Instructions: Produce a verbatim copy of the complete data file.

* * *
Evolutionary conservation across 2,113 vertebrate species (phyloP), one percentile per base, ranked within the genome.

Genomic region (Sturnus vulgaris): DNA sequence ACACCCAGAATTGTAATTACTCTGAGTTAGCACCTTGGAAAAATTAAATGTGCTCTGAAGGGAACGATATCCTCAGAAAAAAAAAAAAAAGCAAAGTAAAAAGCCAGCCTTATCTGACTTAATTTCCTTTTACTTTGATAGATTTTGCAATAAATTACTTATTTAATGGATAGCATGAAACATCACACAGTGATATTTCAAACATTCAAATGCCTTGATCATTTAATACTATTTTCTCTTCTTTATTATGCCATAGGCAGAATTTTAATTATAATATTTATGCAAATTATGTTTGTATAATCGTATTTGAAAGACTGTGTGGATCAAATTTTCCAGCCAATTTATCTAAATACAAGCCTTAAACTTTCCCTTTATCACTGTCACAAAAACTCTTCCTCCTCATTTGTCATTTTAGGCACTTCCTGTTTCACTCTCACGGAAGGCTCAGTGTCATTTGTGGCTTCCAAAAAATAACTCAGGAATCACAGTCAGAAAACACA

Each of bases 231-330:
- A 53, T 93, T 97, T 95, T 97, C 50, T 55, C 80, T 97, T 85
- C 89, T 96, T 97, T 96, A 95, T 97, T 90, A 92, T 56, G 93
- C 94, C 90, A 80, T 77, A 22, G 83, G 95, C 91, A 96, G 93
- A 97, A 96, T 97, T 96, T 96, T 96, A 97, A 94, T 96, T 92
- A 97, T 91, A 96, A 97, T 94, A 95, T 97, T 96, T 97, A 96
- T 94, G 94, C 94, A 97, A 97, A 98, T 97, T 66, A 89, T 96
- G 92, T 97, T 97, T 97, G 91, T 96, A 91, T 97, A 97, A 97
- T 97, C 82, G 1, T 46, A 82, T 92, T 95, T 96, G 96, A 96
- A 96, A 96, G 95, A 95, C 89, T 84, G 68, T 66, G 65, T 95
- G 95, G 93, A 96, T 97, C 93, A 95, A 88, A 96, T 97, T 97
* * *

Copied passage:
Evolutionary conservation across 2,113 vertebrate species (phyloP), one percentile per base, ranked within the genome.

Genomic region (Sturnus vulgaris): DNA sequence ACACCCAGAATTGTAATTACTCTGAGTTAGCACCTTGGAAAAATTAAATGTGCTCTGAAGGGAACGATATCCTCAGAAAAAAAAAAAAAAGCAAAGTAAAAAGCCAGCCTTATCTGACTTAATTTCCTTTTACTTTGATAGATTTTGCAATAAATTACTTATTTAATGGATAGCATGAAACATCACACAGTGATATTTCAAACATTCAAATGCCTTGATCATTTAATACTATTTTCTCTTCTTTATTATGCCATAGGCAGAATTTTAATTATAATATTTATGCAAATTATGTTTGTATAATCGTATTTGAAAGACTGTGTGGATCAAATTTTCCAGCCAATTTATCTAAATACAAGCCTTAAACTTTCCCTTTATCACTGTCACAAAAACTCTTCCTCCTCATTTGTCATTTTAGGCACTTCCTGTTTCACTCTCACGGAAGGCTCAGTGTCATTTGTGGCTTCCAAAAAATAACTCAGGAATCACAGTCAGAAAACACA

Each of bases 231-330:
- A 53, T 93, T 97, T 95, T 97, C 50, T 55, C 80, T 97, T 85
- C 89, T 96, T 97, T 96, A 95, T 97, T 90, A 92, T 56, G 93
- C 94, C 90, A 80, T 77, A 22, G 83, G 95, C 91, A 96, G 93
- A 97, A 96, T 97, T 96, T 96, T 96, A 97, A 94, T 96, T 92
- A 97, T 91, A 96, A 97, T 94, A 95, T 97, T 96, T 97, A 96
- T 94, G 94, C 94, A 97, A 97, A 98, T 97, T 66, A 89, T 96
- G 92, T 97, T 97, T 97, G 91, T 96, A 91, T 97, A 97, A 97
- T 97, C 82, G 1, T 46, A 82, T 92, T 95, T 96, G 96, A 96
- A 96, A 96, G 95, A 95, C 89, T 84, G 68, T 66, G 65, T 95
- G 95, G 93, A 96, T 97, C 93, A 95, A 88, A 96, T 97, T 97